Excellant Advice, Jude! Building readership is an upward battle but with work, time, and patience it can happen. I really enjoyed Mike's article also and saved it to a file. Thanks for the insight. best, J.

Jude Johnson said...

Thanks, everyone!

It's taken me all day to get back here (thank you so much Blogger *grr*). I have also saved Mike's article and definitely respect all the free help he provides!

I'll definitely circulate this review, as well as keep an eye out for others. I don't track responses closely (too much potential for discouragement) but I do try to keep the flow of information going. Besides positive reviews, word of mouth is the best marketing tool, in my opinion.


Karen Fisher-Alaniz said...

First of all, I'm thrilled to find this blog. Great and interesting information here!

I have a slightly different take on things - and perhaps because my book is nonfiction, a memoir. Breaking the Code (Sourcebooks) came out on 11/1/11 and is my first book. The audience for my book is baby boomers through the Greatest Generation, and also veterans. That said, what I have seen is that there are those for whom reviews play a very important role in their decision to buy a book. But in my experience, there are far more who don't pay any attention to them at all.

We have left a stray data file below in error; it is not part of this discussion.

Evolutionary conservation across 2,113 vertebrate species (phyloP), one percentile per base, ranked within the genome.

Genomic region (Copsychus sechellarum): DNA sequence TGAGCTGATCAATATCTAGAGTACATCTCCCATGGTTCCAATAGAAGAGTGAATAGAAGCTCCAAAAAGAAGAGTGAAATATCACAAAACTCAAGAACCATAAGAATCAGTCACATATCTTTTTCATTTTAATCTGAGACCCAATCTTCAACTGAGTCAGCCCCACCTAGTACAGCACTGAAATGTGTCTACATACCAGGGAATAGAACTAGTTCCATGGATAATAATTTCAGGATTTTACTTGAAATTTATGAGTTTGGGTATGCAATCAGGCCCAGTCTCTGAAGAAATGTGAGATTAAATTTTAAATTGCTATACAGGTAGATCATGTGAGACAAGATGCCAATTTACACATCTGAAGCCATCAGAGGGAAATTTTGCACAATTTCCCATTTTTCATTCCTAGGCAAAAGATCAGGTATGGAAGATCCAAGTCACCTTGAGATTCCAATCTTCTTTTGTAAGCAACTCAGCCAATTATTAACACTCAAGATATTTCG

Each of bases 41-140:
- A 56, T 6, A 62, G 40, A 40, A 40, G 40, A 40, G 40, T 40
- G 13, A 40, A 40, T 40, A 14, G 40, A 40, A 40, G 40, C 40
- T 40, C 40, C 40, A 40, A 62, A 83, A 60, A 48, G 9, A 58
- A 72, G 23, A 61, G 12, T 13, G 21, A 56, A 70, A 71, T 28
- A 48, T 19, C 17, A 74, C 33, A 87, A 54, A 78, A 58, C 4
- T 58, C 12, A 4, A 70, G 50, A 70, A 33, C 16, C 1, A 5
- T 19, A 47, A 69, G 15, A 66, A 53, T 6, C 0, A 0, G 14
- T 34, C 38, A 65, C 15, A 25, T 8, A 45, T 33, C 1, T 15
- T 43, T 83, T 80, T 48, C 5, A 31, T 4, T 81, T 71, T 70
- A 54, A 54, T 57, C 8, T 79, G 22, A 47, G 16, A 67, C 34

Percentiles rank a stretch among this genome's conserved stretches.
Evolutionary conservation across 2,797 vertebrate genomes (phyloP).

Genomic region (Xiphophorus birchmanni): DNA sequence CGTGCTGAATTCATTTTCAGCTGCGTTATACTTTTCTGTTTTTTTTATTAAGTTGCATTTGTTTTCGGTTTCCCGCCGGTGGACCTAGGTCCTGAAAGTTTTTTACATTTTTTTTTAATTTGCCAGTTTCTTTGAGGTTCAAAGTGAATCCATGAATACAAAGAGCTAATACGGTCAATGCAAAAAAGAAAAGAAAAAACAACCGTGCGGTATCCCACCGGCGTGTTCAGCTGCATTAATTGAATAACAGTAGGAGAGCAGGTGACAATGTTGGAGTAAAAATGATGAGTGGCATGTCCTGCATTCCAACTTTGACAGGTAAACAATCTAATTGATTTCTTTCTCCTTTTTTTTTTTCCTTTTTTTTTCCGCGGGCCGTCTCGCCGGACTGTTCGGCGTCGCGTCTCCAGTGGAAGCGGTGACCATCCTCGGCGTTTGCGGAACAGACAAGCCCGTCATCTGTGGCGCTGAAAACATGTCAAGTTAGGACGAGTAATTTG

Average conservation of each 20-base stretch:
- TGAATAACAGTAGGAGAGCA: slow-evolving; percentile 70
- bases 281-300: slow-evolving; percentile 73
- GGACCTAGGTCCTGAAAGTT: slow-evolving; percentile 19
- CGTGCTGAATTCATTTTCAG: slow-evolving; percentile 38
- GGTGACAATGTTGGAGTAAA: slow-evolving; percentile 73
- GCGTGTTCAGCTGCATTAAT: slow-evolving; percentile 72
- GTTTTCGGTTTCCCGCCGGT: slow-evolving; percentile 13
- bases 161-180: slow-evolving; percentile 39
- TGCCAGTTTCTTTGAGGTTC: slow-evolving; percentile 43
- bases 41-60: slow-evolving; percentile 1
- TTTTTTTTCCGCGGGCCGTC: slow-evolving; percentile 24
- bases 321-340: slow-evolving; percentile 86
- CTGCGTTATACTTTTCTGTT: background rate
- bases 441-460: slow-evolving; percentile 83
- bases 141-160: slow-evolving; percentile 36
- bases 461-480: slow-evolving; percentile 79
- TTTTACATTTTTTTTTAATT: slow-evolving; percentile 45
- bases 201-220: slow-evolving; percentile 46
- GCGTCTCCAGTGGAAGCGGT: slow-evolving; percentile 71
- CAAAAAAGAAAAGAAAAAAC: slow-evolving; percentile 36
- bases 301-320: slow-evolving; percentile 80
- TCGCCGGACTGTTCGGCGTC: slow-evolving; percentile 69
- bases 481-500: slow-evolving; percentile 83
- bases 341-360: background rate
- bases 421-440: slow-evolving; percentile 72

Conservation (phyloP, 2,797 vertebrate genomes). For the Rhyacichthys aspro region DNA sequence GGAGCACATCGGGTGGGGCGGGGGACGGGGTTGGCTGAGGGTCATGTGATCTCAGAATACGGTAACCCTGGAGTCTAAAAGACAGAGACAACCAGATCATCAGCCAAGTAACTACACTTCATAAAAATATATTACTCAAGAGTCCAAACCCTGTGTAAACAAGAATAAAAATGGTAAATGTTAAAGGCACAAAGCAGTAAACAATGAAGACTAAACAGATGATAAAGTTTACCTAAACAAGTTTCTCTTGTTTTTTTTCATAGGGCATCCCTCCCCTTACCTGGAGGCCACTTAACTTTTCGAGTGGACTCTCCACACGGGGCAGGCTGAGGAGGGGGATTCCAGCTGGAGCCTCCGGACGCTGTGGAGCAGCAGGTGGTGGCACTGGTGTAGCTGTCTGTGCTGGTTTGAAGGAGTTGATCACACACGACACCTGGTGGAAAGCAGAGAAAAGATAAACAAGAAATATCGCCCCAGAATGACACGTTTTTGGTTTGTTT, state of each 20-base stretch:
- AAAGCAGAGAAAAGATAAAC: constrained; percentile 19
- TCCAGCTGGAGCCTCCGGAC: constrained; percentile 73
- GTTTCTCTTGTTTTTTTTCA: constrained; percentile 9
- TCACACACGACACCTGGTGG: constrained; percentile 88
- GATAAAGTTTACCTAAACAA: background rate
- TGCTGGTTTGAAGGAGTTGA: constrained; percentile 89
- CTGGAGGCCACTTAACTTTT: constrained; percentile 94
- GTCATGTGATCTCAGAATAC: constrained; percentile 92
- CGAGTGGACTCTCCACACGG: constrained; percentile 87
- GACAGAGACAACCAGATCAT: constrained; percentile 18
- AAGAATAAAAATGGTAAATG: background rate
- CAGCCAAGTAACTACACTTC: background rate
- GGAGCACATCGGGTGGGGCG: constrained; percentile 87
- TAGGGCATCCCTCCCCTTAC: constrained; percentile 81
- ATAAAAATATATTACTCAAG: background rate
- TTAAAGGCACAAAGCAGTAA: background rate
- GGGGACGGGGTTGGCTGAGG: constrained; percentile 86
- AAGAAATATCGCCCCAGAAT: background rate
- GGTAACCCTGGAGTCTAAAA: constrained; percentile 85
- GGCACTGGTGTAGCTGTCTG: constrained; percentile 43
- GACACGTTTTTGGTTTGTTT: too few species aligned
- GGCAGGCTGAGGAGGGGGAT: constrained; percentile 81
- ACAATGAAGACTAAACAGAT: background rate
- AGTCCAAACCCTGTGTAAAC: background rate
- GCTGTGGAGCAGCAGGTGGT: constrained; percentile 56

And tracking book sales due to reviews is nearly impossible. I've heard that when you have an interview on NPR, that listeners tend to go right out and buy the book that day, which proved true in our case. That one was easy to track.

But in most cases, people might read a review and put the book on their list to buy. They might think they'll remember the name of the book when they go online later or when they go to the bookstore next Tuesday. Then, they may or may not remember. They might see your name several times before they think, "Hey, I've heard this before. I need to buy that book." There are a thousand scenarios. And guess what? I'm exactly the same in my book buying habits.

My opinion now is that every review matters. In fact, I've learned that the website or blog reviews that some might call "obscure", in actuality have a more focused audience who will not only buy the book, but will be so enthused that they will tell everyone they know about it.

I have the same opinion about blogs with a smaller audience as I do about doing signings at small independent bookstores - never underestimate the power of a small group of people, to generate enthusiasm for your book! ~Karen